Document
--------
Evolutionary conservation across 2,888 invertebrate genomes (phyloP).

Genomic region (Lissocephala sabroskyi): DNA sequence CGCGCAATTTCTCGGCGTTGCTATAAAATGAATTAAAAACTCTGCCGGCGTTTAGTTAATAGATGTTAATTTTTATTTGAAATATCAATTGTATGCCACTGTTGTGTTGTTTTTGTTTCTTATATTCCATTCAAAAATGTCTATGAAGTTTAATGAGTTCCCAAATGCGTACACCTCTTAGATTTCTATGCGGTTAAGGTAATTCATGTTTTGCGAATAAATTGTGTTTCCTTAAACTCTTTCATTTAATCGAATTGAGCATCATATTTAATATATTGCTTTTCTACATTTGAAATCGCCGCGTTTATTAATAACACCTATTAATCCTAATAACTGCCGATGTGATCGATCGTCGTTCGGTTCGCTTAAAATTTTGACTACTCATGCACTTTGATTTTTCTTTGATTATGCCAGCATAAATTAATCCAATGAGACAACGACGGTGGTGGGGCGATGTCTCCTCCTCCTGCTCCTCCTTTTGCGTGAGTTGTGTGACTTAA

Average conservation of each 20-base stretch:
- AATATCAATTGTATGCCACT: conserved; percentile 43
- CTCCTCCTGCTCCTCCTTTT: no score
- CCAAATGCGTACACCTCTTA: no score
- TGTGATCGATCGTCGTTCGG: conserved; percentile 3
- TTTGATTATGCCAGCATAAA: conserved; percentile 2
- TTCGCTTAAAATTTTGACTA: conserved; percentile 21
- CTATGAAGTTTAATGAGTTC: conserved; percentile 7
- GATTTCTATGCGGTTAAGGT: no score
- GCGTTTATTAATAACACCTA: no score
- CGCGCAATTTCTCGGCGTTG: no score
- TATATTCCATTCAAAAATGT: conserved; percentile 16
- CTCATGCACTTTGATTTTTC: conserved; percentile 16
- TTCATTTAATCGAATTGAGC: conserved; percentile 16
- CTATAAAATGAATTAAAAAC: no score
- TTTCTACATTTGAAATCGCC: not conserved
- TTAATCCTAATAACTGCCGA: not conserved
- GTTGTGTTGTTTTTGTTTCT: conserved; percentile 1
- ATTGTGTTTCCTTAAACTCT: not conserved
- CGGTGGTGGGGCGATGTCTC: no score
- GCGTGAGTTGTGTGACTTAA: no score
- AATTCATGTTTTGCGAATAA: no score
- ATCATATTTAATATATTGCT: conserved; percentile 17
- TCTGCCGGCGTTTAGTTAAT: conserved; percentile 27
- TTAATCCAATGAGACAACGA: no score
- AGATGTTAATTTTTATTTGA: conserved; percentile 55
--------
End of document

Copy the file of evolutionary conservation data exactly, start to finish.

Evolutionary conservation across 2,888 invertebrate genomes (phyloP).

Genomic region (Lissocephala sabroskyi): DNA sequence CGCGCAATTTCTCGGCGTTGCTATAAAATGAATTAAAAACTCTGCCGGCGTTTAGTTAATAGATGTTAATTTTTATTTGAAATATCAATTGTATGCCACTGTTGTGTTGTTTTTGTTTCTTATATTCCATTCAAAAATGTCTATGAAGTTTAATGAGTTCCCAAATGCGTACACCTCTTAGATTTCTATGCGGTTAAGGTAATTCATGTTTTGCGAATAAATTGTGTTTCCTTAAACTCTTTCATTTAATCGAATTGAGCATCATATTTAATATATTGCTTTTCTACATTTGAAATCGCCGCGTTTATTAATAACACCTATTAATCCTAATAACTGCCGATGTGATCGATCGTCGTTCGGTTCGCTTAAAATTTTGACTACTCATGCACTTTGATTTTTCTTTGATTATGCCAGCATAAATTAATCCAATGAGACAACGACGGTGGTGGGGCGATGTCTCCTCCTCCTGCTCCTCCTTTTGCGTGAGTTGTGTGACTTAA

Average conservation of each 20-base stretch:
- AATATCAATTGTATGCCACT: conserved; percentile 43
- CTCCTCCTGCTCCTCCTTTT: no score
- CCAAATGCGTACACCTCTTA: no score
- TGTGATCGATCGTCGTTCGG: conserved; percentile 3
- TTTGATTATGCCAGCATAAA: conserved; percentile 2
- TTCGCTTAAAATTTTGACTA: conserved; percentile 21
- CTATGAAGTTTAATGAGTTC: conserved; percentile 7
- GATTTCTATGCGGTTAAGGT: no score
- GCGTTTATTAATAACACCTA: no score
- CGCGCAATTTCTCGGCGTTG: no score
- TATATTCCATTCAAAAATGT: conserved; percentile 16
- CTCATGCACTTTGATTTTTC: conserved; percentile 16
- TTCATTTAATCGAATTGAGC: conserved; percentile 16
- CTATAAAATGAATTAAAAAC: no score
- TTTCTACATTTGAAATCGCC: not conserved
- TTAATCCTAATAACTGCCGA: not conserved
- GTTGTGTTGTTTTTGTTTCT: conserved; percentile 1
- ATTGTGTTTCCTTAAACTCT: not conserved
- CGGTGGTGGGGCGATGTCTC: no score
- GCGTGAGTTGTGTGACTTAA: no score
- AATTCATGTTTTGCGAATAA: no score
- ATCATATTTAATATATTGCT: conserved; percentile 17
- TCTGCCGGCGTTTAGTTAAT: conserved; percentile 27
- TTAATCCAATGAGACAACGA: no score
- AGATGTTAATTTTTATTTGA: conserved; percentile 55